Farm Ireland

Thursday 22 February 2018

Sea change in thinking is needed if ambitious plans for growth are to be met

John Shirley

IS THIS for real? That was my initial reaction to the recent publication of 'Food Harvest 2020', a vision for Irish Agriculture and Fisheries in 2020. Here we are with collapsing cattle and sheep herds, inability to reach our national milk quota in the last two years, record farm borrowing, lame duck banks, run-down soil fertility and being screwed by retail multiples. Yet the brains of the country, or, let me rephrase this, a committee of 30 agri leaders who produced the Food Harvest 2020 report, suggest that Ireland's agri and fish farmers can turn this runaway truck around and deliver a 33pc jump in food exports by 2020. And this is to be achieved while saddled by an ever increasing green agenda. Dream on.

But let's not be negative. Let's buy into the very worthwhile ambition of enabling Irish farming to realise its wealth creating potential. This would be good for farmers. Equally the overall economy would benefit. Also let us recognise the inherent merit in planning; failing to plan is planning to fail, and all that.

And fair dues to the Minister for Agriculture and even the Taoiseach. They have taken ownership of this ambitious plan with Minister Smith personally chairing the industry wide committee that will drive it forward.

But what's new or what will change that can bring about this desired growth and expansion? Certainly we cannot continue to drift along as before. Continuing to travel the same path and expecting a different outcome has been defined as insanity.

The main change is that the Irish economy is in dire straits and in such times we tend to return to old reliables. Agriculture may not be glamorous but it is not going to let you down like an Anglo Irish Bank or even Fás.

If this plan is to succeed, it is going to demand a sea change in the mindset and culture of the Department of Agriculture. It's back to the philosophy of "one more cow, one more sow, one more acre under the plough", rather than the priority of inspection and penalty. Farm leaders regard current Department management as the most conservative and cautious to date. Can they reinvent themselves? Can they change from inspection mode to expansion mode?

Almost every paragraph in the Food Harvest 2020 document outlines an enhanced role for Teagasc. Yet the reality is that Teagasc suffered a €10m hit in the last budget and McCarthy's Bord Snip envisages further cuts. Will this policy change in the light of the new report?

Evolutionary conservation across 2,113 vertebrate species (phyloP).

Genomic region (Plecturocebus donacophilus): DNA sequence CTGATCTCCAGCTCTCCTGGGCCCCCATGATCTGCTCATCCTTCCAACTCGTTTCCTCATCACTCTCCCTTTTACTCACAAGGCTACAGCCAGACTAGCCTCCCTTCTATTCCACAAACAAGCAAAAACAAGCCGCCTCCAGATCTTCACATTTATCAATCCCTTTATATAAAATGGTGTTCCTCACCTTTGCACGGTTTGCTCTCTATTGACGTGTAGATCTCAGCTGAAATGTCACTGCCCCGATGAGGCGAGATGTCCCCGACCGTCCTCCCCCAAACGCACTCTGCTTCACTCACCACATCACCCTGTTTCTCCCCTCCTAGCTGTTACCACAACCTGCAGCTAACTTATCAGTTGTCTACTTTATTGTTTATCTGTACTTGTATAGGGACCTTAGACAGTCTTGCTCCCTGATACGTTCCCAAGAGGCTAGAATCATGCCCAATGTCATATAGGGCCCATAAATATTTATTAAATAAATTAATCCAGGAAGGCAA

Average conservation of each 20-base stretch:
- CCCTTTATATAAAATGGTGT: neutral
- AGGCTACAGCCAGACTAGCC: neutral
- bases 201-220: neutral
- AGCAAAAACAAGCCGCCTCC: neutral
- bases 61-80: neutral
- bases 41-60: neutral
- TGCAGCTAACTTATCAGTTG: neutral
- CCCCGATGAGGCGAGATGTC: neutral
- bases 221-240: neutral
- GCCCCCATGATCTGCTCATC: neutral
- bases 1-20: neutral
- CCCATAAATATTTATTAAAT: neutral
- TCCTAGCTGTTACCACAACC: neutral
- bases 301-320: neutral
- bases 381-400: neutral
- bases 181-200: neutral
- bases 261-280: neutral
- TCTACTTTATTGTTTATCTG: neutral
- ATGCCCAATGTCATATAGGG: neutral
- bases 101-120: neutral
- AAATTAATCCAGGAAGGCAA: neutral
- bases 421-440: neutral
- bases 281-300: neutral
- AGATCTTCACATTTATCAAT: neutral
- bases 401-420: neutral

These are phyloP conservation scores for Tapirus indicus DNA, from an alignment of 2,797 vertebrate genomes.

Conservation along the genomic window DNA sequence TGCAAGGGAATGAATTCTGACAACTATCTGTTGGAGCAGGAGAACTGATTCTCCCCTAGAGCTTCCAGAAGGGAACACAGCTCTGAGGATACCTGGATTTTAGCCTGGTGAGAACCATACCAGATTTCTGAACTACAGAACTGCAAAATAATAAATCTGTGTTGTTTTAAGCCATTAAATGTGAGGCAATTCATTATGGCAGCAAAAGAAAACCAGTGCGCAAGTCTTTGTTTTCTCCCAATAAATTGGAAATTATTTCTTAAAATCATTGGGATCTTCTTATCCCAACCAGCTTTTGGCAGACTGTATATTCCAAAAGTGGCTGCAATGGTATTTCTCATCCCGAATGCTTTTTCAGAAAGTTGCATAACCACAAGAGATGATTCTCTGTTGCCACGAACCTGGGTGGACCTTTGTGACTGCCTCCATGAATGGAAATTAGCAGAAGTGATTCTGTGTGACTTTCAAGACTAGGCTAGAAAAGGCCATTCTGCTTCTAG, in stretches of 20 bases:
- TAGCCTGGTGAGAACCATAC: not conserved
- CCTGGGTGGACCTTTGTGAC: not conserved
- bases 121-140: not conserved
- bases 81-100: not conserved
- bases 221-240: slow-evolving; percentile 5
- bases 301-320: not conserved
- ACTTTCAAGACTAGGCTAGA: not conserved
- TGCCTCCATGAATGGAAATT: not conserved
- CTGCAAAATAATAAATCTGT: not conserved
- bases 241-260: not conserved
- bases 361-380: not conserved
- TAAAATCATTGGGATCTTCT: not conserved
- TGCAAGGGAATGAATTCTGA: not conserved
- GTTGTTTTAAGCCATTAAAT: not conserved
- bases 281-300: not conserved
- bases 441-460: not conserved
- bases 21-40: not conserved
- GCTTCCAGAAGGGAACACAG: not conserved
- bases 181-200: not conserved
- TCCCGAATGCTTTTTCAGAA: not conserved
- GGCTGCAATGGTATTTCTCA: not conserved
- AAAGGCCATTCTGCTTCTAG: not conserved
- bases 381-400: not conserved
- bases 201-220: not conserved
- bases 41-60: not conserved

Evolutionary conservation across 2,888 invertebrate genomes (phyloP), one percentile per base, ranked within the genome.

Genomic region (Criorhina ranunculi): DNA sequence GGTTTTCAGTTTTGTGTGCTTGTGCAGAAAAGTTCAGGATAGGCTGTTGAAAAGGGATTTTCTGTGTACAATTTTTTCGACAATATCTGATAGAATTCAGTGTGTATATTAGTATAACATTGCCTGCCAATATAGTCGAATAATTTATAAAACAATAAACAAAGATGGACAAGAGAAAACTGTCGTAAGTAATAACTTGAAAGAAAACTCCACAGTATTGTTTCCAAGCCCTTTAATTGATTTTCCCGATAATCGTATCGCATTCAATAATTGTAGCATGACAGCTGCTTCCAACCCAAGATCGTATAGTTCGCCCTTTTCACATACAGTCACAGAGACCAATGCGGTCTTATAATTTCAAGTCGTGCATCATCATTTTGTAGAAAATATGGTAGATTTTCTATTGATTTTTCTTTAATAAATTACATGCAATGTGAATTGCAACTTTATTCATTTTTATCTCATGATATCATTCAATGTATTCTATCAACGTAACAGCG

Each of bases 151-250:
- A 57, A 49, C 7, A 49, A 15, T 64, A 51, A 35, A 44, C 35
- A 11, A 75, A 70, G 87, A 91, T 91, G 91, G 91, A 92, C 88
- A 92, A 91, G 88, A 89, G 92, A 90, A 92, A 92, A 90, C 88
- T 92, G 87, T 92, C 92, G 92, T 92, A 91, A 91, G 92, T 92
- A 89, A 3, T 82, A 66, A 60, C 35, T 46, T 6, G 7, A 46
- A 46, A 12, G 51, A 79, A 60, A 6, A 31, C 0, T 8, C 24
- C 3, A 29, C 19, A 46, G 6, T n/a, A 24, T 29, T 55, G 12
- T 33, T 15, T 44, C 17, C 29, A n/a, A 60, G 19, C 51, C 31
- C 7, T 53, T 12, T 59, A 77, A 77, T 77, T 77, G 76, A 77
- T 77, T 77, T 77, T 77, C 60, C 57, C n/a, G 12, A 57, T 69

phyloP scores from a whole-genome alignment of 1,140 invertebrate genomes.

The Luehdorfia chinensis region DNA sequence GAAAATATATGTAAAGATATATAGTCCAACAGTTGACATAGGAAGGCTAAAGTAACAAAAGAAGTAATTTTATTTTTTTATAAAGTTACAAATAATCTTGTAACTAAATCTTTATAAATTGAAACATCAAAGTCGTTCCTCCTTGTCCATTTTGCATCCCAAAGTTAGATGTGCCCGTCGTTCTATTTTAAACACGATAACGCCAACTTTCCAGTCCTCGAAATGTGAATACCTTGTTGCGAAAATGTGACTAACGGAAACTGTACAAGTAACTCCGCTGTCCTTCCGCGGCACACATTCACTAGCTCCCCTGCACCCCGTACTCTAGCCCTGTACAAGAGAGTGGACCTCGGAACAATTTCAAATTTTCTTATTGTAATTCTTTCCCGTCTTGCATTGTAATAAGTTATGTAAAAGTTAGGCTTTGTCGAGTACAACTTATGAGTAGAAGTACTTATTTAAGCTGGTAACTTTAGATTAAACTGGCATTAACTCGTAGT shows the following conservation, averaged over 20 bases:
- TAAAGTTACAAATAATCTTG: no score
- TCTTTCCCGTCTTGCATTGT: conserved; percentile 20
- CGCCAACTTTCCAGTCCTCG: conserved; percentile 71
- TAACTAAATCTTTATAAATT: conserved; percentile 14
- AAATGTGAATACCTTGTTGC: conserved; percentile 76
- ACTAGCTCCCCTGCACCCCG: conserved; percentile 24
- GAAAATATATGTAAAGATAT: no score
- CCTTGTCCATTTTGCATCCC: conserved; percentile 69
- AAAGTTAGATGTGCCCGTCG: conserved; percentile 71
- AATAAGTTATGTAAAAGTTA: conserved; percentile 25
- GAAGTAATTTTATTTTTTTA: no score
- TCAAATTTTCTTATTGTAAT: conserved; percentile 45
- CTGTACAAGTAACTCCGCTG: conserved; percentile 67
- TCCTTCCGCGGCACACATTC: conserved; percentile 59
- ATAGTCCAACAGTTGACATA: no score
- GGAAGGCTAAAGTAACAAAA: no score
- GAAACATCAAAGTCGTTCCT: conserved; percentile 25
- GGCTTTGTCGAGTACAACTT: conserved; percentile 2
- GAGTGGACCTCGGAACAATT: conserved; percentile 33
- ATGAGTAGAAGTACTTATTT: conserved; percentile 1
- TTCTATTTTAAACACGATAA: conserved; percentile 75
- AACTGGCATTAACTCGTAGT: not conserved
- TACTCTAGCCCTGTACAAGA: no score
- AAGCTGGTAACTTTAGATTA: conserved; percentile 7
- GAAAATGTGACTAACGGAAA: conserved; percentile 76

The big change in the pipeline for Irish farmers is the abolition of EU milk quota but this is not happening until 2015. However a 50pc jump in milk output is the engine that is to haul Food Harvest 2020 into the promised territory.

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Such expansion over a short period is technically possible but will farmers respond to this plan? The trend is for dairy farms to get fewer and bigger from almost 50,000 at the start of milk quota to less than 20,000 today.

Past experience shows the major expansion in the suckler and sheep herds was brought about by premium incentives. Farmers respond to the profit incentive. I don't really buy into the theory that the burgeoning world population is going to cause world food shortages and big price hikes in commodities by 2020.

At 30 cent a litre, milk is the only mainstream Irish farm enterprise that is delivering a worthwhile profit. There is a pent up expansion potential on existing dairy farms and there are a few large-scale new entrants being mooted. It is expected that non-profit making tillage and drystock land will be switched into milk post quota. But have these category farmers the appetite for the hard graft and seven-day commitment that goes with dairying or would they rather be at the Galway Races?

Processing this extra milk will demand an investment of an estimated €400m. No mention of where this is to come from but a small slice of the €22bn given to Anglo Irish would help.

The 2020 report envisages a 20pc expansion in sheep. Given a favourable price environment that target is possible. Growth on the beef front is to come primarily from the added value outside the farmgate. No growth in suckler cows is envisaged but the recent exodus from suckling may be stemmed by the suggestion that the premium may be recoupled. The one growth area in suckling, the production of quality calves for live shipping, is not mentioned as a business worth promoting.

If dairy cow numbers expand as envisaged there will be extra calves, potentially for beef. Hopefully these will not be Jerseys and extreme Holsteins. With increasing use of sexed semen there is extra potential for beef crosses. ICBF predicts that genetic improvement can add €200m to beef income. If the Department is serious about supporting genetic improvement the sire should be included on the animal passport.

Much of the report is given over to frothy jargon about biodiversity and environment and our green image. Certainly let us have high standards and exploit this in our branding. But at farm level environmental issues should be science based. A case in point is the official response to the GM debate.

Overall, while the plan is wildly ambitious, the return of emphasis on agriculture (and fishing) is to be welcomed. The fact that the minister has set targets and committed his department to them is also interesting and positive.

However, one overarching issue that must be addressed with or without a Food Harvest 2020 is the farmers' declining share of end price of everything we produce.

Irish Independent